Life Lines: The all Earth genome project

Life Lines: The all Earth genome project

By Elof Axel Carlson

There are projects underway to test the feasibility of sequencing every species on Earth (including extinct species where their DNA is still available). The largest of these programs is in China, which is hoping to sequence the 1.5 million known named species of animals, plants and microbes.

Elof Axel Carlson

Phase one will sequence one species from each of 9,000 families (the taxonomic unit above the genus level). The second phase will sample one each of the 200,000 forms of life described as belonging to a genus. Phase three will look at all the species remaining.

It is a daunting amount of work. Think of it this way. There are 6.8 billion telephones on Earth. If you entered every telephone book into one computer site, you would have access to more than 90 percent of all living people.

Looking up a phone number would also give you information on the person’s name, country that person lives in and the home or business address. For perhaps one billion of them who are listed in Yellow Books, it would tell you what they do for a living.

But DNA sequences will do more than identify a species. The sequence of genes and their functions will classify the organism and tell us if it is a plant, animal or microbe, and what it does as a particular species. We would know its anatomy, physiology, metabolism, life cycle, mean life expectancy, where to find it on Earth, what it eats and how it lives.

For humans it would show how we are related to the 7 billion other humans on Earth. It would provide abundant information on how all of us are related in an evolutionary pathway of immense size. The Chinese company, BGI, located in Shenzhen, estimates it will take 10 years and cost about $5 billion to complete the project.

There are six other projects underway around the world. One is seeking to sequence all vertebrates, a second wants to do that for arthropods (mostly insects, spiders and crustaceans), a third is looking at marine invertebrates, a fourth is interested in the world’s ants, a fifth prefers to sequence the world’s birds, and the sixth is seeking to identify all African food crops.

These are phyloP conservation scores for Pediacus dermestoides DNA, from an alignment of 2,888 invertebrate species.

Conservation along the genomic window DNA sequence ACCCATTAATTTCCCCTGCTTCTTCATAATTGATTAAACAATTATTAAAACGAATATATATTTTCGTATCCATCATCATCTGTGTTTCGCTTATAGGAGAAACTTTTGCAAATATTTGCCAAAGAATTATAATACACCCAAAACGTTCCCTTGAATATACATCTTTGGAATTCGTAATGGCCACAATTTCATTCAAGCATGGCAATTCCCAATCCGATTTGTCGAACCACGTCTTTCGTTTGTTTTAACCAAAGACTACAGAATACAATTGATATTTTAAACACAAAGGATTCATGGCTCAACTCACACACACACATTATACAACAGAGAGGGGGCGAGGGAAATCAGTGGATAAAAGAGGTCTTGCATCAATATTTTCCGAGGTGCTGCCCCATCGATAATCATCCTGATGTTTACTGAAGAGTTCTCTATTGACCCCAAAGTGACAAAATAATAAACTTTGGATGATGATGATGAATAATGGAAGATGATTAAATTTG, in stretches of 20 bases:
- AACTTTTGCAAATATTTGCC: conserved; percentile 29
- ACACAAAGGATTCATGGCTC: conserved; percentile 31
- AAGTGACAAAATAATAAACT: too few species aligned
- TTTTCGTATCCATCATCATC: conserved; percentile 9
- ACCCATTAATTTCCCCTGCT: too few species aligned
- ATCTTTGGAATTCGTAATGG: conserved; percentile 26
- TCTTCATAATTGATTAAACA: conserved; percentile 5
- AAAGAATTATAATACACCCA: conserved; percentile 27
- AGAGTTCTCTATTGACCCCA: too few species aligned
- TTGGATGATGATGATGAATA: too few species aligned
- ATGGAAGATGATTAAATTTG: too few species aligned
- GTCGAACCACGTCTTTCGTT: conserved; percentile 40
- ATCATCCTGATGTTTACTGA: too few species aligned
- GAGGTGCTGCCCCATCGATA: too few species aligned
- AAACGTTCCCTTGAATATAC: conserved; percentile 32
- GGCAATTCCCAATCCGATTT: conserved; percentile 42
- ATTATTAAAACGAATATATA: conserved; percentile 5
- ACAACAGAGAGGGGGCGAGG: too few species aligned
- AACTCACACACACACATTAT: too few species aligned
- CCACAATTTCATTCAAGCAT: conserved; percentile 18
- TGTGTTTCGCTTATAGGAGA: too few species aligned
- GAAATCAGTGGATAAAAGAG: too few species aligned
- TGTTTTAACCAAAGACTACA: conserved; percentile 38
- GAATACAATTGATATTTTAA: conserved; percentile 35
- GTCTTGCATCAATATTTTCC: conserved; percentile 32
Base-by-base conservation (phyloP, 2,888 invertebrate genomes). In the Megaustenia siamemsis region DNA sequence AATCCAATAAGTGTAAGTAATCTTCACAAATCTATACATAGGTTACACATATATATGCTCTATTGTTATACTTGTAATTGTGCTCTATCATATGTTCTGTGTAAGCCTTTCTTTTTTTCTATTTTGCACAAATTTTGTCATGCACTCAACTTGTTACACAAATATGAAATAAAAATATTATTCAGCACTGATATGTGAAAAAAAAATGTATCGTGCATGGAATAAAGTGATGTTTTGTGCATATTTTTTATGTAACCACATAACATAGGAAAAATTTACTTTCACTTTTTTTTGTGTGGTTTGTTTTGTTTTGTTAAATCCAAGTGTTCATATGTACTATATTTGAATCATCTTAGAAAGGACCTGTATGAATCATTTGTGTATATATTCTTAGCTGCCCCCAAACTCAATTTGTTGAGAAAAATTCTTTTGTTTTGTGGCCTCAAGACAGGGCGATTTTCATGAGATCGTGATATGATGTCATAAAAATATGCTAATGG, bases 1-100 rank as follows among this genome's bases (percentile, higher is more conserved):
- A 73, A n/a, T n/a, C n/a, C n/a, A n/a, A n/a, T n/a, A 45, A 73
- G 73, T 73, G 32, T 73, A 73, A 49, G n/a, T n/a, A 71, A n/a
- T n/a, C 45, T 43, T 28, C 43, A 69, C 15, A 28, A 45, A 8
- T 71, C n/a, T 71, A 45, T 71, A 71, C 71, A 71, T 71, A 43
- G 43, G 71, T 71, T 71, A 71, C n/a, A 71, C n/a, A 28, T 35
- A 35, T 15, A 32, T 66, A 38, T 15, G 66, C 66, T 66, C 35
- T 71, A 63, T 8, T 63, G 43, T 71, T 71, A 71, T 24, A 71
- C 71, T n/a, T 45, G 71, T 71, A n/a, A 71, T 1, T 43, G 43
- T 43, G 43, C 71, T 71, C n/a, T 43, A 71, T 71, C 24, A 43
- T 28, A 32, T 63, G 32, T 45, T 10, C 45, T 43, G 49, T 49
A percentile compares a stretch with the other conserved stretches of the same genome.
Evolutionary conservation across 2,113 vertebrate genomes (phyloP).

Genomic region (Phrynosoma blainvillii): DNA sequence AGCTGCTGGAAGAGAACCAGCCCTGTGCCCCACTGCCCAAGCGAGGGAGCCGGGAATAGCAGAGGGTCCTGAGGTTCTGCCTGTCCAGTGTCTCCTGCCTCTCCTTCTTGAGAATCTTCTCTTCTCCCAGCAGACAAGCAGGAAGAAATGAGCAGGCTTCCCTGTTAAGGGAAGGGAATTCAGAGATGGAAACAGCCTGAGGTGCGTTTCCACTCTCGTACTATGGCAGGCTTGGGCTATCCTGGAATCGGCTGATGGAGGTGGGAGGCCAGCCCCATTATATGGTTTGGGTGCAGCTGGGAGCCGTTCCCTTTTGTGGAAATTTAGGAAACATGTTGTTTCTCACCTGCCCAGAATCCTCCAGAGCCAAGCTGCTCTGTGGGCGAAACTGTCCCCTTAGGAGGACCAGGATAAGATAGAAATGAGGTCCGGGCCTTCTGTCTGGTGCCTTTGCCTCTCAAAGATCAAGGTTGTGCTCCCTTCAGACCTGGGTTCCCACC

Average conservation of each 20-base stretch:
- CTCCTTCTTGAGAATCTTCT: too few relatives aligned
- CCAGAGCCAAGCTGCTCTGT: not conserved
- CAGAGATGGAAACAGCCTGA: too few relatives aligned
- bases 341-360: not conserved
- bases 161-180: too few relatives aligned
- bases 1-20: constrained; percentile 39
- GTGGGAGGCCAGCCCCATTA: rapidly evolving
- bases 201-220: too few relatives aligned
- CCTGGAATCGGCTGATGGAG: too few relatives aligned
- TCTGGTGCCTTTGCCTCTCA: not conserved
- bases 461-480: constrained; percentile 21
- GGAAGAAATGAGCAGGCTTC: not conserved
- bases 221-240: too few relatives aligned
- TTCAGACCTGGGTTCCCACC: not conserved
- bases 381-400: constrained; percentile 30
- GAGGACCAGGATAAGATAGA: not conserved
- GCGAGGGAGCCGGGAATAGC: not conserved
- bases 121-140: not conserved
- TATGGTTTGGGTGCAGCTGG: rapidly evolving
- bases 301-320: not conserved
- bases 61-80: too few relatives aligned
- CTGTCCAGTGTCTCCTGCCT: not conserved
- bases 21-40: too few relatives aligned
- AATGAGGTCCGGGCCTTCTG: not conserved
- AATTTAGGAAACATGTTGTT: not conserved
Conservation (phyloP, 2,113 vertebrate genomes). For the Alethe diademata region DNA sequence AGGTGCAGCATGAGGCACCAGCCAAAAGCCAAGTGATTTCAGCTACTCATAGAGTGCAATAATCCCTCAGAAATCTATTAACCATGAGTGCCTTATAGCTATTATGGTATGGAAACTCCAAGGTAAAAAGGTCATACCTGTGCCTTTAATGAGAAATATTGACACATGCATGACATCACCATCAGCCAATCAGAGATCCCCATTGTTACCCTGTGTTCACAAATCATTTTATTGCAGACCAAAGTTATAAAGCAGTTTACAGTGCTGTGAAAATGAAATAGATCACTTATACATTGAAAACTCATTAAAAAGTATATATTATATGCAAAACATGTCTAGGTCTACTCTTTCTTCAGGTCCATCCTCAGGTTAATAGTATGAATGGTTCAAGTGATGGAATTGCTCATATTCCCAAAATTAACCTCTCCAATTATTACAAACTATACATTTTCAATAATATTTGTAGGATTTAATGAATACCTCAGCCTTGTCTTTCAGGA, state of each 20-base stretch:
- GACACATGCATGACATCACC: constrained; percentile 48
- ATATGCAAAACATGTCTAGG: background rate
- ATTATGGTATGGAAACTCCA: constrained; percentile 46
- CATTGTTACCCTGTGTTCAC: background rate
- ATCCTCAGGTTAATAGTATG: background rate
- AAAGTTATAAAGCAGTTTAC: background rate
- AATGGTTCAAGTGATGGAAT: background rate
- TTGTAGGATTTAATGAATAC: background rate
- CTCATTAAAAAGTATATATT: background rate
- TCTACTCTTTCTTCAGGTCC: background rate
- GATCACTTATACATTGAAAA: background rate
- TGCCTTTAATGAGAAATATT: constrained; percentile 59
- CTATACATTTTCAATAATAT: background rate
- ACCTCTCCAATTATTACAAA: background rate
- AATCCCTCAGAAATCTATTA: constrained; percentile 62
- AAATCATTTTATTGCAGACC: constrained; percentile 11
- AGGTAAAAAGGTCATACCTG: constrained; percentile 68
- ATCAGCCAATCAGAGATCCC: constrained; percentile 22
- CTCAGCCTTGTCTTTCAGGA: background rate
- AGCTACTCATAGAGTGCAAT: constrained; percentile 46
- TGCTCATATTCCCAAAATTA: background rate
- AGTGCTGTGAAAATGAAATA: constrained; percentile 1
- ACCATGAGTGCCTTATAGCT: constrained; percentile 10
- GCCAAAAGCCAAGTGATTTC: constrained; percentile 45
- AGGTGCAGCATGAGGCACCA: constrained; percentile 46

As far as I know, no one is trying to do a genome sequencing of all human beings. The closest to doing that is the country of Iceland, which has asked its citizens to volunteer and give a sample of saliva for DNA sequencing. Half of Iceland’s people have done so. They are mostly descendants of Viking settlers and their DNA studies are immensely helpful for looking at genes involved in human disease risks (such as birth defects, Alzheimer syndrome, cancer, hypertension, risk of late-onset diabetes, heart disease and strokes).

The implications of this effort to gain knowledge of the world’s genomes are numerous. For evolutionary studies they are a remarkable resource. For medical diagnosis they are equally valuable. They will be a gold mine of rich ores for the pharmaceutical industry. Think of all the antibiotics that will be mined from the microbial genome data. Just as there are tens of thousands of projects engineers do for buildings, electronics, infrastructure and transportation so, in the coming decades, will thousands of projects emerge and new fields of science from applications of this immense resource of the all Earth genome project.

Will this also involve bad outcomes of new knowledge? Certainly. We did not abolish engineering because engineers have designed most of the weapons used in war. We did not abolish chemical industries because some of them gave us environmentally toxic or harmful agents like DDT, Agent Orange, gas in World War I or thalidomide. We do not condemn X-ray diagnosis because radiation can induce gene mutations. What we do is regulate our technological innovations.

Think of regulation in industry as something like criminal law in society. We punish those who break laws (embezzlement, theft, assault, rape, slander, robbery, kidnapping, extortion, bribery). Regulation addresses many issues only one of which is misconduct. Similarly, law addresses wrongs, not all of which are criminal (we call that noncriminal law civil law). Some politicians want to do away with regulation of industries.

Is not dumping wastes into rivers a criminal act? Is not choking a city with industrial gases a criminal act? Laws can be changed or even abolished, but loss of human life, damaged health, destruction of ecosystems and putting the brunt of waste disposal on those most vulnerable (the poor) should be regulated.

I am an optimist, not a Pollyanna, about the future of the all Earth genome projects. We need both new knowledge and new regulation.

Elof Axel Carlson is a distinguished teaching professor emeritus in the Department of Biochemistry and Cell Biology at Stony Brook University.